The IndyCar drivers like it. The mayor loves it, and so do the fans.
So, why not make the Grand Prix of Baltimore an annual fixture?
After the pit road commotion at Sonoma, Scott Dixon still sent a congratulatory text to winner Will Power.
Yes, Dixon’s penalty wiped out his shot at a victory, but he was at least going to be a good sport.
“I respect Will. He’s a fantastic driver,” Dixon said. “We’re going to be competing, hopefully, together for a lot of years.”
That competition, for now, means they can’t seem to get away from each other on the track.
Power spun Dixon in Saturday’s practice. But Dixon got the final payback when he swiped the pole from Power on the last lap of qualifying to take the top spot for the Grand Prix of Baltimore.
Nothing is going to change the damaging penalty that Scott Dixon received for inadvertently making contact with Will Power’s Team Penske pit crew last Sunday.
The mishap did, however, prompt IndyCar to install new rules involving drivers and the safety of pit crew members.
Dixon was on his way to victory at Sonoma when he received a drive-through penalty with 15 laps to go for clipping a tire in the left hand of a member of Power’s crew. The incident occurred when Dixon’s Honda left his pit directly behind Power’s Chevrolet.
Dixon was livid after finishing 15th, claiming the pit crew member intentionally got in his way. His stance mellowed Friday — to a degree.
“I’m obviously not as angered. I’d probably take back some of the words I used,” Dixon said. “But still, I think the guy was incompetent, not paying attention, and we don’t need that on pit lane. He’s going to cause somebody else harm. I still feel he should be removed from pit lane or some kind of penalty inflicted on him.”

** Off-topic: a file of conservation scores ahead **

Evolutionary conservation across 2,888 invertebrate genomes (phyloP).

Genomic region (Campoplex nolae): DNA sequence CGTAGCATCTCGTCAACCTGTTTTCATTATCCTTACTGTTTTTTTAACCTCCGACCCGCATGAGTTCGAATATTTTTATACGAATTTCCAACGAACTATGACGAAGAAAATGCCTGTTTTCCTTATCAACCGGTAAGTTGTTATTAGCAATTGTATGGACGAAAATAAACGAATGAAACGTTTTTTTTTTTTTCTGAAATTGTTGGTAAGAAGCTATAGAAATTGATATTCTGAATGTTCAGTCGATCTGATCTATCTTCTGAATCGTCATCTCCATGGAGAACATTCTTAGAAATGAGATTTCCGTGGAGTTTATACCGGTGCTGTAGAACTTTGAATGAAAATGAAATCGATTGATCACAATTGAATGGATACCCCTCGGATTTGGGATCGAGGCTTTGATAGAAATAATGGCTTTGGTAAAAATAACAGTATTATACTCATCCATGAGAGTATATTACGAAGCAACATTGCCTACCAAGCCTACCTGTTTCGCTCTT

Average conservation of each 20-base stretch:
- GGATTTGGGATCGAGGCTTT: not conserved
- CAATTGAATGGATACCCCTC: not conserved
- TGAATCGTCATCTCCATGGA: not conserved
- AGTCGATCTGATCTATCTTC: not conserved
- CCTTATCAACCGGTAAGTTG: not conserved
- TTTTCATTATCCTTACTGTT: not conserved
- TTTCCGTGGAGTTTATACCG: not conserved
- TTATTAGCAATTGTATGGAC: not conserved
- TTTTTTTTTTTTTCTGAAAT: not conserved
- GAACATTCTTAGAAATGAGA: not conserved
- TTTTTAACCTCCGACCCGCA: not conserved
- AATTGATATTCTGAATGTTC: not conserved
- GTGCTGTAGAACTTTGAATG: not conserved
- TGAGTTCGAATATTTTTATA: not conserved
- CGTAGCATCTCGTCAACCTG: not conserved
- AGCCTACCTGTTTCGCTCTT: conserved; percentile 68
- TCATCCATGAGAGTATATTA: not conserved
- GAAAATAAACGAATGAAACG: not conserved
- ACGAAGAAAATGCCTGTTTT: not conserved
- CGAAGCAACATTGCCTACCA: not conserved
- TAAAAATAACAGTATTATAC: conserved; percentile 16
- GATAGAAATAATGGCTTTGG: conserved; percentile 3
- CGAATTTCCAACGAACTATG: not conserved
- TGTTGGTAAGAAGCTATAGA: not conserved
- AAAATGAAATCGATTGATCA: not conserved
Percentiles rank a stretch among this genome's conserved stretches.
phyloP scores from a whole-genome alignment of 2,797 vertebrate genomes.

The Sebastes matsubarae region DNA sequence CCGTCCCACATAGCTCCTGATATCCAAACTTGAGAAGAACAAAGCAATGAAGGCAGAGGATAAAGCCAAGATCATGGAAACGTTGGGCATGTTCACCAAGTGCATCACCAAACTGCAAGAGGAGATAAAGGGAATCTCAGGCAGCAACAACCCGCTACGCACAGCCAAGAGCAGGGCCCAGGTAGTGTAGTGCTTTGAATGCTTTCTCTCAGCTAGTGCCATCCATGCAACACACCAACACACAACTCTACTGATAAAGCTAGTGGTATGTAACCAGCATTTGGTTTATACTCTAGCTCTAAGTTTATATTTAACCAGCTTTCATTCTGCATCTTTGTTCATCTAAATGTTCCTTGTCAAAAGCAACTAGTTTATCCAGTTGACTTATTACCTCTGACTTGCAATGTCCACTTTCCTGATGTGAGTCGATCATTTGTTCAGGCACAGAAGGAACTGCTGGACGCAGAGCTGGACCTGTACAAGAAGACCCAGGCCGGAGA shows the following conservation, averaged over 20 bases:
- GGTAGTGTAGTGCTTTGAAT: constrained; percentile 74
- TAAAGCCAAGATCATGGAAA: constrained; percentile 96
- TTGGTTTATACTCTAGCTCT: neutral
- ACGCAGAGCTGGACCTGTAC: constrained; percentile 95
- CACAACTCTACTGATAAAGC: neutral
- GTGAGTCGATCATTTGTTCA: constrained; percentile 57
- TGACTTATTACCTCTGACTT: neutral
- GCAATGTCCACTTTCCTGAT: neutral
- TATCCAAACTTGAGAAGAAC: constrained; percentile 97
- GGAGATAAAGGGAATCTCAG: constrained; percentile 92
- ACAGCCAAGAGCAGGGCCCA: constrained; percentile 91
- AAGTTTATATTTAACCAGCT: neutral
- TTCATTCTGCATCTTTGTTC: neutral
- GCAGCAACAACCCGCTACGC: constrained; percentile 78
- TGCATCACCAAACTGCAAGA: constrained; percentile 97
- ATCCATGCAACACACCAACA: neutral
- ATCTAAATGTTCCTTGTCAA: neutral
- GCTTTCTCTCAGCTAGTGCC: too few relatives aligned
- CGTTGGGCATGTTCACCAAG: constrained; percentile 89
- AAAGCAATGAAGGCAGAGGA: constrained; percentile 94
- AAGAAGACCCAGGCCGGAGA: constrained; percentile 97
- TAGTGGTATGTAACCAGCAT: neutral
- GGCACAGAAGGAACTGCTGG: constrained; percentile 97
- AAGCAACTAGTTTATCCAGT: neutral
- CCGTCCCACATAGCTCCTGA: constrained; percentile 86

The new rules instituted Friday addressed that concern, and clearly defined where pit crews should stand during the race.
Will Power won at Sonoma Raceway for the third time in four years Sunday, earning his first victory of the IndyCar season when he took advantage of a late penalty to Scott Dixon for injuring three members of Power’s pit crew.
Dixon led until he received a drive-through penalty with 15 laps to go for clipping a tire in the left hand of Power’s tire holder when Dixon left his pit directly behind Power’s Team Penske Chevrolet.
The tire holder went flying into another crew member, and a third member was injured by an air gun. Dixon thought Power’s crew got in his way on purpose, leaving him angry and confused by IndyCar’s latest call against him.